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Author Topic: broccoli and cauliflower  (Read 547 times)

eryl

  • Joined Apr 2020
broccoli and cauliflower
« on: January 11, 2021, 12:24:49 pm »
How do i stop cauliflower from 'splitting' and broccoli from going to flower before they are useable?

Fleecewife

  • Joined May 2010
  • South Lanarkshire
    • Wester Gladstone Hebridean Sheep
Re: broccoli and cauliflower
« Reply #1 on: January 11, 2021, 12:29:43 pm »
If you tell us your current growing methods perhaps we can identify where you are going wrong?
www.scothebs.co.uk

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eryl

  • Joined Apr 2020
Re: broccoli and cauliflower
« Reply #2 on: January 11, 2021, 12:34:35 pm »
no hard and fast 'method' . Plant some in pots then transplant in the garden. Plant some straight into the garden, plant some in pots and transplant into polytunnel (later in the year), plant some straight into beds in the poly tunnel(again, later in the year). The only successful ones were the caulis that were put in pots and transplanted in the polytunnel.

Fleecewife

  • Joined May 2010
  • South Lanarkshire
    • Wester Gladstone Hebridean Sheep
Re: broccoli and cauliflower
« Reply #3 on: January 11, 2021, 01:14:38 pm »
I have found that timing is absolutely essential - leave them in their pots a few extra days and that has a knock-on effect on subsequent growth.  Leave them in a couple of weeks too long and they may well not succeed at all.  Similarly, if you start the seeds in a tray, then pot them up very promptly at the 2 seedleaf plus two true leaf stage, with no check, and sow the seed sparingly so not crowded. I usually start mine in modules so there is no transplant check.


The pot size and the compost used will also have an effect - I use 4" pots and add a little extra FYM to the pot.
You need your plants to be growing very strongly, with no check from forgetting to water one day, and no check to root growth by the pots being too small.  Also no check from a big temp difference when planting out.  Ideally cauliflowers need a totally smooth growing pattern with plenty of nutrients and plenty of space.


Where we are it's very cold so planting outside hasn't worked so far for me - in the tunnel with adequate space between plants gives the only useful result for us.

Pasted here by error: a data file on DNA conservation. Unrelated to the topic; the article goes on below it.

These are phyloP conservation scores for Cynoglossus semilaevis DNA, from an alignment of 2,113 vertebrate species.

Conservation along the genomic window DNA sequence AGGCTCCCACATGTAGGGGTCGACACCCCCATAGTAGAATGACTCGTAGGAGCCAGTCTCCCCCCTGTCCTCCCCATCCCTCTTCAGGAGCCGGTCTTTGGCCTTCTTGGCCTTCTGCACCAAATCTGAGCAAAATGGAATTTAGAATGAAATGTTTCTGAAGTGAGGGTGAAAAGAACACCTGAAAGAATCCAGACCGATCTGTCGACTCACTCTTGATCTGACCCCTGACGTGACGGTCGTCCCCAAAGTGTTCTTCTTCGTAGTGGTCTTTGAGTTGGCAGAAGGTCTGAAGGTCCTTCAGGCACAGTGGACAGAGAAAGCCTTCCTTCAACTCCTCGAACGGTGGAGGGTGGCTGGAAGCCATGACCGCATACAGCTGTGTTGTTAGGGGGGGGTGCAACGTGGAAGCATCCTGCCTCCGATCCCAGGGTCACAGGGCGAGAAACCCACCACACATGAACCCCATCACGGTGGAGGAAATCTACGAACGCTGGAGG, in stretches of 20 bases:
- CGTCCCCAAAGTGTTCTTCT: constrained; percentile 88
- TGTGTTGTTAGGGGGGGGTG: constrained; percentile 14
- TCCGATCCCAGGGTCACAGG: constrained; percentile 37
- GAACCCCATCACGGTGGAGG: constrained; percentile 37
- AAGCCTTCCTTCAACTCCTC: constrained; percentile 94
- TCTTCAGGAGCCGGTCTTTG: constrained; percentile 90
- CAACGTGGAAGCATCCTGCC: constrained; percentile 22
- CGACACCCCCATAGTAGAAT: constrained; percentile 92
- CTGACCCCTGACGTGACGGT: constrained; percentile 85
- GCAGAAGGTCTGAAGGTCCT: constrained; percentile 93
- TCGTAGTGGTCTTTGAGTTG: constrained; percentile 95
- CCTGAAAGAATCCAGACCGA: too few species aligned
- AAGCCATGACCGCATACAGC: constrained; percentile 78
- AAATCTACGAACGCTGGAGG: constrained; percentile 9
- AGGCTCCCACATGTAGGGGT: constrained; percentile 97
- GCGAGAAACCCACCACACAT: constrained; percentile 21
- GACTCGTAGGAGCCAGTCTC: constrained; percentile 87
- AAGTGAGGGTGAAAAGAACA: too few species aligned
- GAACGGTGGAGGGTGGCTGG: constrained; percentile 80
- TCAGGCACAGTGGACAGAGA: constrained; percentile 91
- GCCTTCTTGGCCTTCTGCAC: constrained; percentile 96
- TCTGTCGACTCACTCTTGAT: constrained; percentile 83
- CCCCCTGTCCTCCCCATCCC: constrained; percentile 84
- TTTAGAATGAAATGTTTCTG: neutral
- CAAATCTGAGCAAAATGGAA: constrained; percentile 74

I haven't had splitting as a problem but when a head has failed to develop it has been because of one of the factors above. I don't grow heading broccoli, just the winter sprouting kind which is usually problem free.


Perhaps try a different variety, or try a couple for comparison
« Last Edit: January 11, 2021, 01:19:16 pm by Fleecewife »
www.scothebs.co.uk

Do something today that your future self will thank you for - plant a tree

   Five Freedoms
   # Freedom from Hunger and Thirst.
   # Freedom from Discomfort.
   # Freedom from Pain, Injury or Disease.
   # Freedom to Express Normal Behavior.
   # Freedom from Fear and Distress

Terry T

  • Joined Sep 2014
  • Norfolk
Re: broccoli and cauliflower
« Reply #4 on: January 12, 2021, 03:57:14 am »
Hi there,
Bolting too early in Brassicas is usually caused by a temperature shock for  example planting out too soon.
Splitting is usually caused by excess water after the head has formed.
You might find changing varieties helps, some of the shorter cycling varieties might be more resilient. I use Calabrese Marathon and Cauli Boris and rarely have a problem.

PK

  • Joined Mar 2015
  • West Suffolk
    • Notes from a Suffolk Smallholding
Re: broccoli and cauliflower
« Reply #5 on: January 12, 2021, 04:13:55 pm »
Agree with FW that any check to their development from sowing onwards is a big factor in cauliflowers bolting. Bear in mind that once the head fully develops it will start opening out. You can’t leave them in the ground like cabbage. To add to Terry’s recommendations White Excel is consistently good in my sandy soil.

Anke

  • Joined Dec 2009
  • St Boswells, Scottish Borders
Re: broccoli and cauliflower
« Reply #6 on: January 13, 2021, 06:21:57 pm »
.
 and Cauli Boris.


now I wonder where cauli "Boris" got its name from...

 

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